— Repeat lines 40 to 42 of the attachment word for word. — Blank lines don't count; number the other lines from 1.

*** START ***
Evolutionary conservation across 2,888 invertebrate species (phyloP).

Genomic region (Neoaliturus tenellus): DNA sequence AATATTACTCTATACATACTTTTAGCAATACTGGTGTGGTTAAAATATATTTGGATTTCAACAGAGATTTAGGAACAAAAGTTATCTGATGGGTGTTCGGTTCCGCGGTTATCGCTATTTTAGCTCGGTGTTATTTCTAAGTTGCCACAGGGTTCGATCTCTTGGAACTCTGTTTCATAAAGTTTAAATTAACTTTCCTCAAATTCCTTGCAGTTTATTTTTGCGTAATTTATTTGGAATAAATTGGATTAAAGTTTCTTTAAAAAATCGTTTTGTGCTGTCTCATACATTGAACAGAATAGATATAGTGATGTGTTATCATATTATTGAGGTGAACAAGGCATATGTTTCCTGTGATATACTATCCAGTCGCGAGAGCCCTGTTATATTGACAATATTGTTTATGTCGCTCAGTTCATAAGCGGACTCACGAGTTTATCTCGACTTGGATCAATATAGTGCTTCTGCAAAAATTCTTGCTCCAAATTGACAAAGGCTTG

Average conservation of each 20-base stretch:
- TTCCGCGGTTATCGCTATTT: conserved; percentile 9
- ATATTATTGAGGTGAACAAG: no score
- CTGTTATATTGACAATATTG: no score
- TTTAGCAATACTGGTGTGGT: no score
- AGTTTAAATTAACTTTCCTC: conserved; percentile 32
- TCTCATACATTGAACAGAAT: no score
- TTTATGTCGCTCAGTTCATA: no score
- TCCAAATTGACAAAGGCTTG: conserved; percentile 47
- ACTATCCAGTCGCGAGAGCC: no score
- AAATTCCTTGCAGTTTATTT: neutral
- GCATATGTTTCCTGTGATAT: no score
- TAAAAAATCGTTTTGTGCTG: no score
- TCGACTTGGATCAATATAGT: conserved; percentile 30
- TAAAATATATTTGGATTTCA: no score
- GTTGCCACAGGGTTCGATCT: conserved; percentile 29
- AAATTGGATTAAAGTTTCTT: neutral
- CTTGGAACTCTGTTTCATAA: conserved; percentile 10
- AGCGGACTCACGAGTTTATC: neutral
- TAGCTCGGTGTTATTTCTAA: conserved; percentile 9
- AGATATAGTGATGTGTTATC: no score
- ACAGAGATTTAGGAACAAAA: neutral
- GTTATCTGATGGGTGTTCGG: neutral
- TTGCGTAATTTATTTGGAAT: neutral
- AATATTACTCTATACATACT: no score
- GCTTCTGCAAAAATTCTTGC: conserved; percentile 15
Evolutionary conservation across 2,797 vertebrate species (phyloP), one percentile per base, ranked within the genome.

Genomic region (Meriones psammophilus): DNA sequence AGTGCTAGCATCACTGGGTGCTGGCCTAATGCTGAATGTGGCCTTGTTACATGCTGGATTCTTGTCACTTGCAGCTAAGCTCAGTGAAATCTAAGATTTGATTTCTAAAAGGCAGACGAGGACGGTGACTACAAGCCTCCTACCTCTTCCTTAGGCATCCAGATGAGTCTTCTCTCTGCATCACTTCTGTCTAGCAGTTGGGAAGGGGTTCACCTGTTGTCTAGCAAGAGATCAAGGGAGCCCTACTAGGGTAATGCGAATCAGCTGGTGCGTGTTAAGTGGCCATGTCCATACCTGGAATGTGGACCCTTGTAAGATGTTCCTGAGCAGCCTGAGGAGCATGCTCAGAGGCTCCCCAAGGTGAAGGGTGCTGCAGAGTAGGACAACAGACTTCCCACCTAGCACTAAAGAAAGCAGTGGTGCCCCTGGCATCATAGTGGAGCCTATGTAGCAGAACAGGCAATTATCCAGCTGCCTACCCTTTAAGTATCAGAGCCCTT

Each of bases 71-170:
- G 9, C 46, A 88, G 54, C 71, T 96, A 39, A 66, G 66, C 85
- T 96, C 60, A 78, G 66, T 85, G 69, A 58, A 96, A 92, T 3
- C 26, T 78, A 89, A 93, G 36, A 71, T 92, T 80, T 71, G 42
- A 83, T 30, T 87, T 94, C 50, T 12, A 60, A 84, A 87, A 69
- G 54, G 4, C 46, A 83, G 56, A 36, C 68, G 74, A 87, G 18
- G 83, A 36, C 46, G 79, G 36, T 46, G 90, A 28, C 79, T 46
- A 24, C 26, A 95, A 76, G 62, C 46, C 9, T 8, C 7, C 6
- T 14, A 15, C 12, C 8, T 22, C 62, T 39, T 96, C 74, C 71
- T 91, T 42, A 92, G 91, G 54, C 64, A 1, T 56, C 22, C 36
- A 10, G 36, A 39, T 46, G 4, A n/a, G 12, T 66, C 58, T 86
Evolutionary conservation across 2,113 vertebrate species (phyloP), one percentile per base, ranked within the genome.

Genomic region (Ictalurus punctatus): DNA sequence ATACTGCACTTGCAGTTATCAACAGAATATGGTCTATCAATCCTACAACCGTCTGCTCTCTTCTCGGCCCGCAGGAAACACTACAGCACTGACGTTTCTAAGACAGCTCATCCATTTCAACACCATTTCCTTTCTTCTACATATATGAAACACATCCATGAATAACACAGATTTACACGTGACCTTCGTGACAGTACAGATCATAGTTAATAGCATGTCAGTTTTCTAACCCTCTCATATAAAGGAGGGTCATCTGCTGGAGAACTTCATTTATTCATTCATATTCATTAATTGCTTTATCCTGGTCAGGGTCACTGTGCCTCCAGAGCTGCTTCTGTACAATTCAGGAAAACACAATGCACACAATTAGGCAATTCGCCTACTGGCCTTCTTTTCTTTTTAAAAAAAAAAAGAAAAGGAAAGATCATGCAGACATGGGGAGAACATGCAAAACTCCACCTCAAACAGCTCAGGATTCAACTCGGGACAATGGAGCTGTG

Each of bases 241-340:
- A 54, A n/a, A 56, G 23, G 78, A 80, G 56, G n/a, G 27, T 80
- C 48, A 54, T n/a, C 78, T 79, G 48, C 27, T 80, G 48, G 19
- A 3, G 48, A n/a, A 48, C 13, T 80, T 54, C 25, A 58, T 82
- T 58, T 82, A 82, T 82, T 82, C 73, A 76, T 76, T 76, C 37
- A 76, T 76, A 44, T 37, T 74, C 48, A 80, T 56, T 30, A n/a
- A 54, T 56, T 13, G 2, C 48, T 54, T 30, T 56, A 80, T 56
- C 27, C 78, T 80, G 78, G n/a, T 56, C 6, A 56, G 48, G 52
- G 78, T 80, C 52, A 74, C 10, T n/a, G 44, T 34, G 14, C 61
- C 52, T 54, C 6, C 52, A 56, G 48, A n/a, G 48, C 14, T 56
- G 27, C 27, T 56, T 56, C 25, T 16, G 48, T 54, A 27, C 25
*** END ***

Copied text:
- T 91, T 42, A 92, G 91, G 54, C 64, A 1, T 56, C 22, C 36
- A 10, G 36, A 39, T 46, G 4, A n/a, G 12, T 66, C 58, T 86
Evolutionary conservation across 2,113 vertebrate species (phyloP), one percentile per base, ranked within the genome.